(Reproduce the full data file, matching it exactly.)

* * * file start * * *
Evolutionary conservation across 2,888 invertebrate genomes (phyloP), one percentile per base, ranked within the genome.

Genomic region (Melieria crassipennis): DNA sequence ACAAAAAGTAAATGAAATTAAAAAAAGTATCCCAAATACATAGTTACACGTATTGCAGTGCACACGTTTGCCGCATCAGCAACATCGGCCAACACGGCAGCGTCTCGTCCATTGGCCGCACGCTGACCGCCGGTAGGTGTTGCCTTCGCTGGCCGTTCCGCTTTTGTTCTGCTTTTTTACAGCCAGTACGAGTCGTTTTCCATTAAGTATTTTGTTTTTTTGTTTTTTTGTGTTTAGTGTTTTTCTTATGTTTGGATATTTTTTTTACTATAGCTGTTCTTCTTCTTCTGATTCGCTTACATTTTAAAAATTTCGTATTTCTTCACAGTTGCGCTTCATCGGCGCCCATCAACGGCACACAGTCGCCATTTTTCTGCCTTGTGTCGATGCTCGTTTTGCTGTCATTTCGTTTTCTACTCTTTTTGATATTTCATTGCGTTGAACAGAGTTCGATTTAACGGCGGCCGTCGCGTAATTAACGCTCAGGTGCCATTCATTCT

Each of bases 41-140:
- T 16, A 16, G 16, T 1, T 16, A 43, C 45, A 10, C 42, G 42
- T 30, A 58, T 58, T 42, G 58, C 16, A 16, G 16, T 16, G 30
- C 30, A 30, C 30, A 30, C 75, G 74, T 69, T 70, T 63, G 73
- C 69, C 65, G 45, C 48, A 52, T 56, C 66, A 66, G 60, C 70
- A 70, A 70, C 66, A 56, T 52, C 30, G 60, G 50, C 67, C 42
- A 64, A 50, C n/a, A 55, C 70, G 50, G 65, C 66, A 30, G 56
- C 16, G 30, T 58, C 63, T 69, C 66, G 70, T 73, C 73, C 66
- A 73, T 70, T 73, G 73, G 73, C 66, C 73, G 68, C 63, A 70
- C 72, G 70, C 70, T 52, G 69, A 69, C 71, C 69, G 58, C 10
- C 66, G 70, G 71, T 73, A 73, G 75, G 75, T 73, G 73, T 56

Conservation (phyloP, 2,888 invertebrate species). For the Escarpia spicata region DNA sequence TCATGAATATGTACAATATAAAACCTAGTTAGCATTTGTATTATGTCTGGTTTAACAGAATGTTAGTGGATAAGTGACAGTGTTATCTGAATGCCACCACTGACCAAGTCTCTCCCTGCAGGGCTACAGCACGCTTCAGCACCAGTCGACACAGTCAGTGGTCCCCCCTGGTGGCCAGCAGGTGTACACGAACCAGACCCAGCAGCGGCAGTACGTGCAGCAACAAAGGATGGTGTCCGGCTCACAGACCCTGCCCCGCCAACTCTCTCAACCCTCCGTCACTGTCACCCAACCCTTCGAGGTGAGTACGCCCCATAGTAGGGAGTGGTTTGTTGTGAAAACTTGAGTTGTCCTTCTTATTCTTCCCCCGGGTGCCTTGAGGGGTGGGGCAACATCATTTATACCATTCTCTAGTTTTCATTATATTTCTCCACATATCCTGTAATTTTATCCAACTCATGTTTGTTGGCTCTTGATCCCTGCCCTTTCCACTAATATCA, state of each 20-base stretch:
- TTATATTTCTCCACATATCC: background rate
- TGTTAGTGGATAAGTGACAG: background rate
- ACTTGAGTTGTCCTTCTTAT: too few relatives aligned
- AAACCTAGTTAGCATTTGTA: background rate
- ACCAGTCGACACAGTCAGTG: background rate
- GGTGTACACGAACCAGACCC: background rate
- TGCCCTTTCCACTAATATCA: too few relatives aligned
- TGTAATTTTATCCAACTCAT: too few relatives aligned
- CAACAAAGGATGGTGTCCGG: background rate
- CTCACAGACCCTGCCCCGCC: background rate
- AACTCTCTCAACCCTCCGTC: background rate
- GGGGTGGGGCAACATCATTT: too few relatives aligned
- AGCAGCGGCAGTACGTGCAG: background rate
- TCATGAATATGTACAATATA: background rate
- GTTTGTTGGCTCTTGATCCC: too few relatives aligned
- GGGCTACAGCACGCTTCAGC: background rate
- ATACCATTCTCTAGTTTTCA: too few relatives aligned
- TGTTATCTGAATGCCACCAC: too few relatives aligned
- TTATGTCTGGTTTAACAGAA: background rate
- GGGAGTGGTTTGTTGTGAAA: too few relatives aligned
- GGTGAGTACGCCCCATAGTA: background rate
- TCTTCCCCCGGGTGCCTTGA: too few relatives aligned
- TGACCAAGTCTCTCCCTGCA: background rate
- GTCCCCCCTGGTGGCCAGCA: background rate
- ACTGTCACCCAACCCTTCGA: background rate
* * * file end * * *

Evolutionary conservation across 2,888 invertebrate genomes (phyloP), one percentile per base, ranked within the genome.

Genomic region (Melieria crassipennis): DNA sequence ACAAAAAGTAAATGAAATTAAAAAAAGTATCCCAAATACATAGTTACACGTATTGCAGTGCACACGTTTGCCGCATCAGCAACATCGGCCAACACGGCAGCGTCTCGTCCATTGGCCGCACGCTGACCGCCGGTAGGTGTTGCCTTCGCTGGCCGTTCCGCTTTTGTTCTGCTTTTTTACAGCCAGTACGAGTCGTTTTCCATTAAGTATTTTGTTTTTTTGTTTTTTTGTGTTTAGTGTTTTTCTTATGTTTGGATATTTTTTTTACTATAGCTGTTCTTCTTCTTCTGATTCGCTTACATTTTAAAAATTTCGTATTTCTTCACAGTTGCGCTTCATCGGCGCCCATCAACGGCACACAGTCGCCATTTTTCTGCCTTGTGTCGATGCTCGTTTTGCTGTCATTTCGTTTTCTACTCTTTTTGATATTTCATTGCGTTGAACAGAGTTCGATTTAACGGCGGCCGTCGCGTAATTAACGCTCAGGTGCCATTCATTCT

Each of bases 41-140:
- T 16, A 16, G 16, T 1, T 16, A 43, C 45, A 10, C 42, G 42
- T 30, A 58, T 58, T 42, G 58, C 16, A 16, G 16, T 16, G 30
- C 30, A 30, C 30, A 30, C 75, G 74, T 69, T 70, T 63, G 73
- C 69, C 65, G 45, C 48, A 52, T 56, C 66, A 66, G 60, C 70
- A 70, A 70, C 66, A 56, T 52, C 30, G 60, G 50, C 67, C 42
- A 64, A 50, C n/a, A 55, C 70, G 50, G 65, C 66, A 30, G 56
- C 16, G 30, T 58, C 63, T 69, C 66, G 70, T 73, C 73, C 66
- A 73, T 70, T 73, G 73, G 73, C 66, C 73, G 68, C 63, A 70
- C 72, G 70, C 70, T 52, G 69, A 69, C 71, C 69, G 58, C 10
- C 66, G 70, G 71, T 73, A 73, G 75, G 75, T 73, G 73, T 56

Conservation (phyloP, 2,888 invertebrate species). For the Escarpia spicata region DNA sequence TCATGAATATGTACAATATAAAACCTAGTTAGCATTTGTATTATGTCTGGTTTAACAGAATGTTAGTGGATAAGTGACAGTGTTATCTGAATGCCACCACTGACCAAGTCTCTCCCTGCAGGGCTACAGCACGCTTCAGCACCAGTCGACACAGTCAGTGGTCCCCCCTGGTGGCCAGCAGGTGTACACGAACCAGACCCAGCAGCGGCAGTACGTGCAGCAACAAAGGATGGTGTCCGGCTCACAGACCCTGCCCCGCCAACTCTCTCAACCCTCCGTCACTGTCACCCAACCCTTCGAGGTGAGTACGCCCCATAGTAGGGAGTGGTTTGTTGTGAAAACTTGAGTTGTCCTTCTTATTCTTCCCCCGGGTGCCTTGAGGGGTGGGGCAACATCATTTATACCATTCTCTAGTTTTCATTATATTTCTCCACATATCCTGTAATTTTATCCAACTCATGTTTGTTGGCTCTTGATCCCTGCCCTTTCCACTAATATCA, state of each 20-base stretch:
- TTATATTTCTCCACATATCC: background rate
- TGTTAGTGGATAAGTGACAG: background rate
- ACTTGAGTTGTCCTTCTTAT: too few relatives aligned
- AAACCTAGTTAGCATTTGTA: background rate
- ACCAGTCGACACAGTCAGTG: background rate
- GGTGTACACGAACCAGACCC: background rate
- TGCCCTTTCCACTAATATCA: too few relatives aligned
- TGTAATTTTATCCAACTCAT: too few relatives aligned
- CAACAAAGGATGGTGTCCGG: background rate
- CTCACAGACCCTGCCCCGCC: background rate
- AACTCTCTCAACCCTCCGTC: background rate
- GGGGTGGGGCAACATCATTT: too few relatives aligned
- AGCAGCGGCAGTACGTGCAG: background rate
- TCATGAATATGTACAATATA: background rate
- GTTTGTTGGCTCTTGATCCC: too few relatives aligned
- GGGCTACAGCACGCTTCAGC: background rate
- ATACCATTCTCTAGTTTTCA: too few relatives aligned
- TGTTATCTGAATGCCACCAC: too few relatives aligned
- TTATGTCTGGTTTAACAGAA: background rate
- GGGAGTGGTTTGTTGTGAAA: too few relatives aligned
- GGTGAGTACGCCCCATAGTA: background rate
- TCTTCCCCCGGGTGCCTTGA: too few relatives aligned
- TGACCAAGTCTCTCCCTGCA: background rate
- GTCCCCCCTGGTGGCCAGCA: background rate
- ACTGTCACCCAACCCTTCGA: background rate